As the title of this book says, this is a book of three plays, “The Triangulated Diner,” “The Dark Hypotenuse,” and “Primacy.” D. Harlan Wilson has been all over the map with the books he’s put out. In addition to novels and short stories, he’s also published works of literary and film criticism and books that defy categorization. This book is his first foray into writing plays.
All three of the plays, like Wilson’s previous works of fiction, are bizarre, over-the-top, full of references to psychoanalysis and pop culture, and packed with humor.
The first play, “The Triangulated Diner,” features a hungover man named Roarke entering a diner. All he wants is a mimosa, but an uncooperative waitress, a violent woman named Big Ruth, and his own therapist are making things difficult for him.
“ROARKE [to himself]: I want a grilled cheese. But I NEED a mimosa.
WAITRESS [backstage]: Need? Don’t you mean you WANT a mimosa, which is to say, DESIRE a mimosa, just as you WANT or DESIRE a grilled cheese? If you don’t get a mimosa, nothing will happen. You will continue to exist. Hence need has nothing to do with it.”
One gets the impression that Wilson didn’t write these with an eye to getting them staged. The staging instructions are elaborate and absurd. At one point it calls for a Trans Am to drive across the stage, and that’s probably one of the least ridiculous parts. The imagery one gets in the stage of their head from this play more than makes up for this fact.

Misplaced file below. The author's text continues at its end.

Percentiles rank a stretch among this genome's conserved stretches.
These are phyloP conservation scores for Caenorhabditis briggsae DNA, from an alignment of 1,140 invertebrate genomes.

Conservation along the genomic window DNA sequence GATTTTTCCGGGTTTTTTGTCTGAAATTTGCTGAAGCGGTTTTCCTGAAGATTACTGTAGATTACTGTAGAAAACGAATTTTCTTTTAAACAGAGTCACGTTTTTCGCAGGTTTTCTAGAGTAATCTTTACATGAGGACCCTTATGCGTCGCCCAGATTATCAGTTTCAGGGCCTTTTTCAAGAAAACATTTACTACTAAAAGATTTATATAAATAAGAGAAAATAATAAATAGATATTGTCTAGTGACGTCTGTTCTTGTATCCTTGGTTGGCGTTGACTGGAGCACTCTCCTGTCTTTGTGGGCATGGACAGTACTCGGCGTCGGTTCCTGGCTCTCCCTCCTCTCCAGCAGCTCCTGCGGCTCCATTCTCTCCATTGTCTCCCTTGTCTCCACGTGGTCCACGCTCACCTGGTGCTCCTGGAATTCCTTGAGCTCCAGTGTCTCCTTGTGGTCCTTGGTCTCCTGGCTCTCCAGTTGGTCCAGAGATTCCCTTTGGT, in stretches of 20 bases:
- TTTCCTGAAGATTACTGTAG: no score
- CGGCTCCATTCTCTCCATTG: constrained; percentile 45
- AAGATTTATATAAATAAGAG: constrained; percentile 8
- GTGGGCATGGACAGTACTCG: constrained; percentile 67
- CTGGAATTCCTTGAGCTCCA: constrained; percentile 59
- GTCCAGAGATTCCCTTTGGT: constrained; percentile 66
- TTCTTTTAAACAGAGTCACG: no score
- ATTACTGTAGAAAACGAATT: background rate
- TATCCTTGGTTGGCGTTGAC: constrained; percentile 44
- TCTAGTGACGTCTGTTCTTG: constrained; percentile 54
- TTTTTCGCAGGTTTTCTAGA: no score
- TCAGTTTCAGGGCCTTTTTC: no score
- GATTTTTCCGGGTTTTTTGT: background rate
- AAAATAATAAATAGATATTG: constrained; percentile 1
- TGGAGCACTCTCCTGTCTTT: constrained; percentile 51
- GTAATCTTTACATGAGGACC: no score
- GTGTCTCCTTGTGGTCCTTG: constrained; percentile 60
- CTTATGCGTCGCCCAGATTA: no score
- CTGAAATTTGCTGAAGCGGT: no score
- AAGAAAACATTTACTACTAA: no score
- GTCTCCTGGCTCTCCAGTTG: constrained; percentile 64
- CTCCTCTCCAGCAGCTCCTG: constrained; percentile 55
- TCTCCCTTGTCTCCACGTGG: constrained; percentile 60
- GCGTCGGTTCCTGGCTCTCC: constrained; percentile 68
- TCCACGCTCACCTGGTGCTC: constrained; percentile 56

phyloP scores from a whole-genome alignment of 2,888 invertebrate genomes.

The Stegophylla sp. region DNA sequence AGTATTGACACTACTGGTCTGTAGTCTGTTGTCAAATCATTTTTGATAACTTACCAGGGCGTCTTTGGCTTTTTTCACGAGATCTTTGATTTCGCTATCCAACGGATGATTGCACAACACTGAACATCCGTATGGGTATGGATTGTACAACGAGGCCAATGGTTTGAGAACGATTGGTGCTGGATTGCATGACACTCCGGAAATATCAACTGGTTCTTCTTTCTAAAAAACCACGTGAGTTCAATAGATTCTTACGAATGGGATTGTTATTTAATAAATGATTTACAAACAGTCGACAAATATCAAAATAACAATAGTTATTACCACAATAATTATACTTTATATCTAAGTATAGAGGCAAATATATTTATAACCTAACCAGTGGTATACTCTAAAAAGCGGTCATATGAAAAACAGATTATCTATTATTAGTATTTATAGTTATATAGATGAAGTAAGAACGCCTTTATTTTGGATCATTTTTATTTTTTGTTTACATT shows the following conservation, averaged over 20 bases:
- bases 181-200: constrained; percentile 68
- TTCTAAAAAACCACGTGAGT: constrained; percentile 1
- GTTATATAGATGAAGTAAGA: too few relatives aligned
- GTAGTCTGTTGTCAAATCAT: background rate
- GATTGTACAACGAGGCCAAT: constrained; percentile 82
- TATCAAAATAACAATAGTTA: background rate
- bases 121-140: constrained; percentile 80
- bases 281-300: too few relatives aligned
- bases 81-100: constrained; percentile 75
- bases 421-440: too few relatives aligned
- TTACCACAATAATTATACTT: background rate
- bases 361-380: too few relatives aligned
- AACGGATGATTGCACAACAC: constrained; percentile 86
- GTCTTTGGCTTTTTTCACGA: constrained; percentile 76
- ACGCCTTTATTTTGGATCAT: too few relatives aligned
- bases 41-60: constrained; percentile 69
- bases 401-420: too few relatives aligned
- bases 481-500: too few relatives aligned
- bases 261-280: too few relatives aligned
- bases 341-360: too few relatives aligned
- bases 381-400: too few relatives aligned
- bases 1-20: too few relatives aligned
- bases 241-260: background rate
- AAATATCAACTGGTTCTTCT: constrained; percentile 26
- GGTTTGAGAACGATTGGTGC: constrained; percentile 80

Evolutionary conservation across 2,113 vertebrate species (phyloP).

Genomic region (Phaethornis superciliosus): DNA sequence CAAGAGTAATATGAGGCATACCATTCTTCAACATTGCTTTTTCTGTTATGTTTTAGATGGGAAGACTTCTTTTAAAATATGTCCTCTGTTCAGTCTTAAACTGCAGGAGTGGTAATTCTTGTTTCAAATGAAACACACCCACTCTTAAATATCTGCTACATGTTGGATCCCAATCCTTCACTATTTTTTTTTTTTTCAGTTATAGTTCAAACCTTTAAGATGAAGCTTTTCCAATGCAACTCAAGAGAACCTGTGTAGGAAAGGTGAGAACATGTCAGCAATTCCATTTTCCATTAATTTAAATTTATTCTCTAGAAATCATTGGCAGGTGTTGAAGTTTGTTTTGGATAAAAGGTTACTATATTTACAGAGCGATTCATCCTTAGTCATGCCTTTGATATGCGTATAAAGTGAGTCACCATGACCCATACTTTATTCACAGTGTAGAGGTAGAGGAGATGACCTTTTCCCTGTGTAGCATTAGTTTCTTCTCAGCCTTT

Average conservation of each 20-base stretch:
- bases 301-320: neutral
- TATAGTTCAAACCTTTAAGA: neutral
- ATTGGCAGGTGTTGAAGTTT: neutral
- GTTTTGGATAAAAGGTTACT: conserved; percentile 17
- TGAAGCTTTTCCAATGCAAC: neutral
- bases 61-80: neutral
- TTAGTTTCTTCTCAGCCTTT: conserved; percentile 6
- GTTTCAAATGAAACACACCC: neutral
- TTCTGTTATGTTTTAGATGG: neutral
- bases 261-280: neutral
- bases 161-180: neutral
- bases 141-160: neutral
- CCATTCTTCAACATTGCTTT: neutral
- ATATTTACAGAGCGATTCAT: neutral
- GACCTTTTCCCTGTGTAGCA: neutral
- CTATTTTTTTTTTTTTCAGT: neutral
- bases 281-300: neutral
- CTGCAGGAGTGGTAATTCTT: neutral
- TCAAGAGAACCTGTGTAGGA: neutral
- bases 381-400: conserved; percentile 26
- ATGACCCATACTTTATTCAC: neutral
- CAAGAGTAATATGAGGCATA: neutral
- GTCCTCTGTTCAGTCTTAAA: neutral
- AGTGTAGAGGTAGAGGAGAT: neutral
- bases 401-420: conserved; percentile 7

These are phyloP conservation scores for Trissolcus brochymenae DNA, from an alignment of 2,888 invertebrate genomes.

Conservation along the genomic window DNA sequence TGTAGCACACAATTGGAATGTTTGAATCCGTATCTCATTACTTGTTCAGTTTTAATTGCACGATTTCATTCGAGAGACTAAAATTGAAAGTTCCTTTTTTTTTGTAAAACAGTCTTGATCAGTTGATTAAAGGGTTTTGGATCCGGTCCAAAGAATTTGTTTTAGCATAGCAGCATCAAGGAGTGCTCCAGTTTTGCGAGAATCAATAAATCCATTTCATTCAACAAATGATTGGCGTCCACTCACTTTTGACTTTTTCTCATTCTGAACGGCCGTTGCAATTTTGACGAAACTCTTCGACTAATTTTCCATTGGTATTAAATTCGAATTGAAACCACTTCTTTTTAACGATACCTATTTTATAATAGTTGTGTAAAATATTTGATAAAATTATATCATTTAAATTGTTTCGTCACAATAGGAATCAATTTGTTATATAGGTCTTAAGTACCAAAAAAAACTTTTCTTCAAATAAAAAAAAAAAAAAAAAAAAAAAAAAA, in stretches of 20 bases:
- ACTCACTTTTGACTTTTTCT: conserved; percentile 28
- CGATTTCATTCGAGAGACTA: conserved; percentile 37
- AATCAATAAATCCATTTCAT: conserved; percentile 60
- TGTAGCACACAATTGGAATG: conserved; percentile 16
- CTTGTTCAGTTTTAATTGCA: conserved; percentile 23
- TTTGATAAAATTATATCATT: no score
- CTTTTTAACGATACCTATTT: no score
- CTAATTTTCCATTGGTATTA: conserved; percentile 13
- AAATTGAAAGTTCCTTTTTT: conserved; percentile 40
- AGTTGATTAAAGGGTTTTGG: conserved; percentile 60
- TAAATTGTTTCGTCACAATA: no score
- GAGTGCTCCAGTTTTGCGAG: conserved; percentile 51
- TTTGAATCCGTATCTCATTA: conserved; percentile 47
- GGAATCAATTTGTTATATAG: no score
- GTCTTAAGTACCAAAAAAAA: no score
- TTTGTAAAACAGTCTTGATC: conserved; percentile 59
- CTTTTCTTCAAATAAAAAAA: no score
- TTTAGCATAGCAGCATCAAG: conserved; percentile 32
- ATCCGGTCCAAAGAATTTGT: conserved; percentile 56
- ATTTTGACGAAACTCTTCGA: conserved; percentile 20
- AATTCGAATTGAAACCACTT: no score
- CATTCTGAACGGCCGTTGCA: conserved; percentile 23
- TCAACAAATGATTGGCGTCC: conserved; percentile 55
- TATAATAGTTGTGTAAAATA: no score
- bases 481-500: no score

The play mixes tongue-in-cheek discussions of psychology and existentialism with slapstick humor to make for a read that works on multiple levels. Despite quoting them, one doesn’t need to be familiar with Lacan or Deleuze to enjoy this.
Also, Roarke is entirely right that sweet pickles are an atrocity.
The next play, “The Dark Hypotenuse,” is even more elaborately staged than the first. Calling for an intricate series of trapdoors, springs, and rotating audience seats, this one is even less likely to see the stage. This play is also revolves around the theories of Lacan in such a way that going in with some familiarity may be helpful. I’ll confess that I myself don’t know that much about Lacan. Wilson does provide a cliffnotes version of it at the beginning that is rather helpful, though.
Even so, this one is still enjoyable as a humorous piece without the psychoanalytic theory. The “story,” if you could even call it that, revolves mostly around the slapstick antics of a man named Starke, his wife, a monkey named Flang, and a Judge/King named Bun.
“BAILIFF: How dare you insult the viability of this trial! Bailiff, suplex the witness.
STARKE [upside-down in the air]: I’m not a witness! I’m a spectator! Don’t suplex me!”
This play is even more of a barrage of images than the first, even including a scene that acts out Francis Bacon’s painting of Pope Innocent X. It’s even more evocative and just as funny as “The Triangulated Diner.”
The final play, “Primacy,” is the odd man out. The staging is bare bones, even calling for an empty stage for most of the last part, and only featuring two characters. It’s very obviously influenced by Beckett.
The play involves the characters, called only Man and Woman, discussing how the Man is going to write his own obituary. They also discuss the various crimes the Man has committed, and the Woman’s irrational fears.
“I’ll kill you if you die…”
The humor here is more deadpan but it’s just as funny as the first two. It really shows Wilson’s ability as a writer that he’s able to create a play this radically stripped down compared to the incredibly elaborate ones preceding it, and have it be just as good.